USDA approves bizarre rule to ship un-labeled chicken to the U.S.

China is where many of our products originate, but soon our chicken will originate in the U.S, be shipped to China for processing, and then be shipped back again.
The USDA have approved U.S reared chicken to be shipped over to China, where companies will get a cheaper deal on the processing of the chicken, and then be shipped back over again, all as a cost cutting measure.
The chicken will be processed in Chinese factories without U.S officials present, and then when it is shipped back, will not require a country of origin label.
The whole process means that confusion between U.S chicken and imported foreign meat will be impossible to determine, and this has raised fears due to previous problems with Chinese meat and avian influenza and food-borne illnesses.
The very fact that it is cheaper to ship and process chicken in China than in the U.S really makes you wonder just how cheap the Chinese labor force is, and how the standards are upheld in accordance with this.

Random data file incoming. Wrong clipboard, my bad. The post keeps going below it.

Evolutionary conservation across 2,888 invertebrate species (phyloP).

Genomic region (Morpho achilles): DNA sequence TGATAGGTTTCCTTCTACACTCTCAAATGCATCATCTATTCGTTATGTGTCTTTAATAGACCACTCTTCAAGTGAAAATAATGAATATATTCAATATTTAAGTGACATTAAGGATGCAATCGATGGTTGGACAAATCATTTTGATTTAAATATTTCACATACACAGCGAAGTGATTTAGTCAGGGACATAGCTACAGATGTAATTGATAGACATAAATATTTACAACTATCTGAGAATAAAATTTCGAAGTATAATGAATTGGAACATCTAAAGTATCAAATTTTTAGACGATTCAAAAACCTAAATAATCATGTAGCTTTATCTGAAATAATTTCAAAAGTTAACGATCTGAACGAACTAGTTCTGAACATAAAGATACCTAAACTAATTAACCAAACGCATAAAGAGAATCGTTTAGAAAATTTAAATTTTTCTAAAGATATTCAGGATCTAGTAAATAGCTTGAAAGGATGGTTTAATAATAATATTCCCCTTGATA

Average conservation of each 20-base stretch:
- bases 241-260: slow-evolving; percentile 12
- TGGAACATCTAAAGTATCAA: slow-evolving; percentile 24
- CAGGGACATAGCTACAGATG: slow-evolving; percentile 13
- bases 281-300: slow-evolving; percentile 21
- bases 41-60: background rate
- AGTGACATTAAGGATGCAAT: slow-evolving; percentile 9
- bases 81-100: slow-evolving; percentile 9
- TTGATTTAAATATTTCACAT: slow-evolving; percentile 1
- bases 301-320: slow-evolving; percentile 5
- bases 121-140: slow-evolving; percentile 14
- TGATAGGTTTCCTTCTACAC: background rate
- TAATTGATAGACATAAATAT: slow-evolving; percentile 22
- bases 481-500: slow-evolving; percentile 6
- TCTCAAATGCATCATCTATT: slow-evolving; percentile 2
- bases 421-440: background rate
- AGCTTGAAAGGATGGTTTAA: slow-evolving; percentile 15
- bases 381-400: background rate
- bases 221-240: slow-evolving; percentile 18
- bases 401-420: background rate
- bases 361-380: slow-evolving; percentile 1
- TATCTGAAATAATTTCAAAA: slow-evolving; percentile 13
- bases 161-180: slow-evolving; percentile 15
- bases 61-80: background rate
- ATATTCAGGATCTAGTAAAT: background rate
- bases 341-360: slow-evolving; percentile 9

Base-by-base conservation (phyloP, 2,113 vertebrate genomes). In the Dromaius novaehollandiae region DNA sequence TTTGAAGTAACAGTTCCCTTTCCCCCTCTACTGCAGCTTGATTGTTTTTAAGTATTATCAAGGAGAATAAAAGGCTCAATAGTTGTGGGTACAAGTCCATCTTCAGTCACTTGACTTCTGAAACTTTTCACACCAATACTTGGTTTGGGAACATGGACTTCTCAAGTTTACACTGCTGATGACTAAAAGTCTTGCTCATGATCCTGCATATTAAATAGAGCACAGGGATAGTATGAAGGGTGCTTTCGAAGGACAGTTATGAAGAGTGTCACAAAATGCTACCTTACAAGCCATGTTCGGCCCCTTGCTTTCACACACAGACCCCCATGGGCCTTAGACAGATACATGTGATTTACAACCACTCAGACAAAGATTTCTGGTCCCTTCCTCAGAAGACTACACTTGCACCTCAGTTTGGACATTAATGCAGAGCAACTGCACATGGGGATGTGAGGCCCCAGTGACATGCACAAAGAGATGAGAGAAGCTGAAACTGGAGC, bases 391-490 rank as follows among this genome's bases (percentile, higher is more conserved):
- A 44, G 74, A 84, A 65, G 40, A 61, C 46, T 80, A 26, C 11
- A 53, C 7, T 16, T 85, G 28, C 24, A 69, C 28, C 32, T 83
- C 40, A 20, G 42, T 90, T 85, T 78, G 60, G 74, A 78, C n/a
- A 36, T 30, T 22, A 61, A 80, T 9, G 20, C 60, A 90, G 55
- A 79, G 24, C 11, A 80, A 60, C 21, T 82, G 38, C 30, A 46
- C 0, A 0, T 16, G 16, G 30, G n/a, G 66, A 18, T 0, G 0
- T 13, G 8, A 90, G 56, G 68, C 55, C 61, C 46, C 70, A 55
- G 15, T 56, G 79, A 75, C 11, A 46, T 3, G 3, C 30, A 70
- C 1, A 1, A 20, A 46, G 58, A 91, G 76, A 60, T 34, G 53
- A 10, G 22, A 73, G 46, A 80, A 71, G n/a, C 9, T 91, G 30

Tom Super, spokesman for the National Chicken Council said in an interview:
“Economically, it doesn’t make much sense, think about it: A Chinese company would have to purchase frozen chicken in the U.S., pay to ship it 7,000 miles, unload it, transport it to a processing plant, unpack it, cut it up, process/cook it, freeze it, repack it, transport it back to a port, then ship it another 7,000 miles. I don’t know how anyone could make a profit doing that.”
However dubious the process sounds, it does work, as the same procedure is being used for U.S seafood.
Charles Bundrant, founder of Trident, who ship much of their caught seafood to China for processing said:
“There are 36 pin bones in a salmon and the best way to remove them is by hand,”and “Something that would cost us $1 per pound labor here, they get it done for 20 cents in China.”

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